Kehr's writing and analysis are excellent, especially his consideration of how the accountants took over Hollywood and made commercial success the bottom line at the expense of artistic integrity. This has extended beyond the studios to every aspect of the business, including reviews and reviewers; the rise of the internet has only exacerbated the problem. The range of films he writes about is also impressive, covering everything from art house favourites (though he clearly doesn't like Bergman!) to more mainstream/cult figures such as John Carpenter.

I do have some criticisms. There's not a single mention of 'Apocalypse Now', in my opinion the best film made during the years he's writing about and profoundly relevant to the post-Vietnam period the book covers. He also asserts that Blake Edwards's '10' is superior to Woody Allen's 'Manhattan'. His reasoning is considered - but it failed to completely convince me.

That aside, this is a worthy addition to the library of anyone interested in cinema during its most important and transformative decade.
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10 of 13 people found the following review helpful By Hande Z on April 23, 2011
Format: Paperback Verified Purchase
Dave Kehr compiled a selection of the movie reviews he wrote for the "Chicago Reader" and the "Chicago Tribune" between 1974 and 1986, a period he described as spawning the film generation and the alternative press. He believes that the internet's takeover of the alternative press has changed the way reviewers write about movies. Contemporary reviews in mainstream press still publish reviews in the reflective, intellectual style in the vein of Kehr's work, but movie reviews in the internet age have little time for the study of the movie, let alone for reflection and composition. Some of the movies reviewed and collected here were serious documentaries or semi-documentaries - "Blaise Pascal" and "The Memory of Justice", but one need only read his review of "Dawn of the Dead" to appreciate how a movie that might be dismissed, if reviewed by today's reviewers as "mindless", brings to life a film that was about the dead idea of zombies. In "The Memory of Justice", a film about the Nuremberg trials, Kehr asked, "Should all all Americans who didn't resist Vietnam share in the guilt of the Germans who didn't resist the Nazis? If everyone is guilty, then everyone is innocent, and there is no justice in that." Are movies no longer made the way they were or have the movie goer's taste change so drastically in this new century to keep in line with the pace - rapid, vapid pace - of life? Or are we seeing the last of a breed of Kehrian reviewers? Don't watch another movie or read another review until you've read at least one review from this book.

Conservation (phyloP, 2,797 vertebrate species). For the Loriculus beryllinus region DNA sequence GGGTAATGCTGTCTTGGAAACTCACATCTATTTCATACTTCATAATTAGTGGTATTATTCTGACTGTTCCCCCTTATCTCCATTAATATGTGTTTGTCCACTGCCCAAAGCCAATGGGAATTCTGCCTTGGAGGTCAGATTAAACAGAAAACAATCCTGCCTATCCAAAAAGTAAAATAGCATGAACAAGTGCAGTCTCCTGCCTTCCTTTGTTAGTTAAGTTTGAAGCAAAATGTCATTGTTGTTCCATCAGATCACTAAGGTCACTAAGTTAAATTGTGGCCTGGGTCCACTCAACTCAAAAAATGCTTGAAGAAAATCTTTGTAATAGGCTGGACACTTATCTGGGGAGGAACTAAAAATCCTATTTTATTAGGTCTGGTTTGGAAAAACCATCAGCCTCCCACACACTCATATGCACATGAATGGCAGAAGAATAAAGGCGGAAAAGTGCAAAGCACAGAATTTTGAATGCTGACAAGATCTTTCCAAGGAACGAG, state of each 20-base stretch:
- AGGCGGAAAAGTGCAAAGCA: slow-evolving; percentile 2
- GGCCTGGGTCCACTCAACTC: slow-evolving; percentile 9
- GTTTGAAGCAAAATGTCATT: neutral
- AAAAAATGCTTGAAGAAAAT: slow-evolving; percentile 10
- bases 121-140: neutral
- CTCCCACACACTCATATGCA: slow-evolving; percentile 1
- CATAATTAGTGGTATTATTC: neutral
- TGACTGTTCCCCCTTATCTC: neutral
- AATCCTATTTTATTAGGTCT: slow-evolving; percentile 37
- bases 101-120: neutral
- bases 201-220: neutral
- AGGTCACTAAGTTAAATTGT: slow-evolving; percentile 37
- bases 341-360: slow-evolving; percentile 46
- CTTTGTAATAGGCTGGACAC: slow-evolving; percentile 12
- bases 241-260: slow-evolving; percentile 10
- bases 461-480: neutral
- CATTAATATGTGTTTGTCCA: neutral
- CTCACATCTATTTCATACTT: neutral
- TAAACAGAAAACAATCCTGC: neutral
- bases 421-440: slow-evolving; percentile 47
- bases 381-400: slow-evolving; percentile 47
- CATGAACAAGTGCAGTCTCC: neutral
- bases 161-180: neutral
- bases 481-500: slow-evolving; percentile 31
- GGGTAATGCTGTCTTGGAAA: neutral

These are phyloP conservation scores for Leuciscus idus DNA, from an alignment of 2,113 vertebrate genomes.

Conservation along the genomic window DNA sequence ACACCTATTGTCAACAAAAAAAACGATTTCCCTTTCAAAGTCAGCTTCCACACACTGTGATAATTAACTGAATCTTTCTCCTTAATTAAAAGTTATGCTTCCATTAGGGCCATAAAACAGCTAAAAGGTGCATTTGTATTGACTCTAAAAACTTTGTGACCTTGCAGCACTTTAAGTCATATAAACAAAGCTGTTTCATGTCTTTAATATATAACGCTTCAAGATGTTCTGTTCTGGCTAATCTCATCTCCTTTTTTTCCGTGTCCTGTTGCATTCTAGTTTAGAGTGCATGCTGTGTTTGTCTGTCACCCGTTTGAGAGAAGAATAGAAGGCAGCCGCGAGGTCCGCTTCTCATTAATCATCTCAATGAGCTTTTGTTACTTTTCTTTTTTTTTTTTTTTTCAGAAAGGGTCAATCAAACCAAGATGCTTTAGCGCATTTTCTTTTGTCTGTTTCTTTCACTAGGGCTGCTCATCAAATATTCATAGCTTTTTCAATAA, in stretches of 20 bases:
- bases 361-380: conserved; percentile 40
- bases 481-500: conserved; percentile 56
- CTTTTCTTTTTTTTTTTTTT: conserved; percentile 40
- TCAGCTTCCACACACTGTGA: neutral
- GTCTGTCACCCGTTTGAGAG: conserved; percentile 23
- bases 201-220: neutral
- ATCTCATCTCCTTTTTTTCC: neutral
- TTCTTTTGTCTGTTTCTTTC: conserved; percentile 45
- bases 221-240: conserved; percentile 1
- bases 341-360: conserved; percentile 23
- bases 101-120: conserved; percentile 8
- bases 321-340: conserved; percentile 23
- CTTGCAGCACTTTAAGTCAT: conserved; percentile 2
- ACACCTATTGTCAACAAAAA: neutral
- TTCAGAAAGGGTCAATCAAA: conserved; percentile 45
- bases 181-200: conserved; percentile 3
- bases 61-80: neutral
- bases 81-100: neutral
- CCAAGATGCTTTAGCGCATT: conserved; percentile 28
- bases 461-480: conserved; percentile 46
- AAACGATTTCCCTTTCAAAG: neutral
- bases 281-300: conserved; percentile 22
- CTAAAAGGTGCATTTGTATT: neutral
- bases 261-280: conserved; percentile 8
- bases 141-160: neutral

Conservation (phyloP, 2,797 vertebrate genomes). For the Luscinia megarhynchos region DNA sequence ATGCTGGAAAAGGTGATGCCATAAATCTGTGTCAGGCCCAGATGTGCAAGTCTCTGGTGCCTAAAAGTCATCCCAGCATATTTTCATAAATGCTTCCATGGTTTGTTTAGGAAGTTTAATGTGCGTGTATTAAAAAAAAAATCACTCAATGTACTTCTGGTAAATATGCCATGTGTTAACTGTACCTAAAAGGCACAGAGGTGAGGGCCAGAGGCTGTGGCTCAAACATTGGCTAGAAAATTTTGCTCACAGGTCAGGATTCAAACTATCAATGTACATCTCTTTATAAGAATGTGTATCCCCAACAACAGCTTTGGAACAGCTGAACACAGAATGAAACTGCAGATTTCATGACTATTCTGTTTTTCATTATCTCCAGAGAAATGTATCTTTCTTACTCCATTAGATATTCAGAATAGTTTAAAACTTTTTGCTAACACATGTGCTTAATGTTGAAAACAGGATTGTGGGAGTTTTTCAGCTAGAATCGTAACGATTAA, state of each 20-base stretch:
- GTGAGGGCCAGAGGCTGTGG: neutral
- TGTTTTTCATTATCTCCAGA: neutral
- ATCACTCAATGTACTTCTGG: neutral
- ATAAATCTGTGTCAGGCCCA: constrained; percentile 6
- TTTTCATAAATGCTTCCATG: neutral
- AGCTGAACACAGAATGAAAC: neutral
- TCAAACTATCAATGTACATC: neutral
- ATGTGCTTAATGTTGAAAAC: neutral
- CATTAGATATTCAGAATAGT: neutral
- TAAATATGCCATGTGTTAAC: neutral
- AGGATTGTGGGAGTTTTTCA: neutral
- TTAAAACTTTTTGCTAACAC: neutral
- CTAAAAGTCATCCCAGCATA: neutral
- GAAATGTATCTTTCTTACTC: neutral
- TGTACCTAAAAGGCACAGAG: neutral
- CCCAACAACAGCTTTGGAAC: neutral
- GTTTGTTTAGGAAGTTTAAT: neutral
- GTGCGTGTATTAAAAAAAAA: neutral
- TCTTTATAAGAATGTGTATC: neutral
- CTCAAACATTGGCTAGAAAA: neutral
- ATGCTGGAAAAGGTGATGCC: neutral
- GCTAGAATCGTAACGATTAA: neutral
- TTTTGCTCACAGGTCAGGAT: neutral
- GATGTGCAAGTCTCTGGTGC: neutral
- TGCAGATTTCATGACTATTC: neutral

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2 of 3 people found the following review helpful By Fascinus on March 29, 2012
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A reference work and a delight by the best weekly film critic in America. His Times dvd column is, with Hoberman's departure from the Voice, the only one I read.
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1 of 2 people found the following review helpful By WRL on August 8, 2013
Format: Paperback Verified Purchase
The title "When Movies Mattered" could be a jab at current films, or maybe it's just a way of justifying a collection of reviews from three to four decades ago. Do those movies still matter? This collection of reviews will help you decide. In an average of four pages per review, Dave Kehr dissects not only a movie but also the factors that went into making the film and any ties to related films or film makers.

The magic is that he does this without pontificating. Which makes for reviews that are as easy to digest as they are fresh and informative. Dave Kehr, noted for his independence, manages to spark a kind of curiosity that plays better after all these years than, say, the quirkiness of Pauline Kael, who was reviewing for the New Yorker at the time the reviews in this collection were written.

Do these old reviews still matter? Surprisingly little is stale in these pages even after all this time, as long as you care about what makes for a good film and what detracts from one. If you're ever tempted to sign up for a film class, see if Dave Kehr's teaching one. And if not, we at least have this book.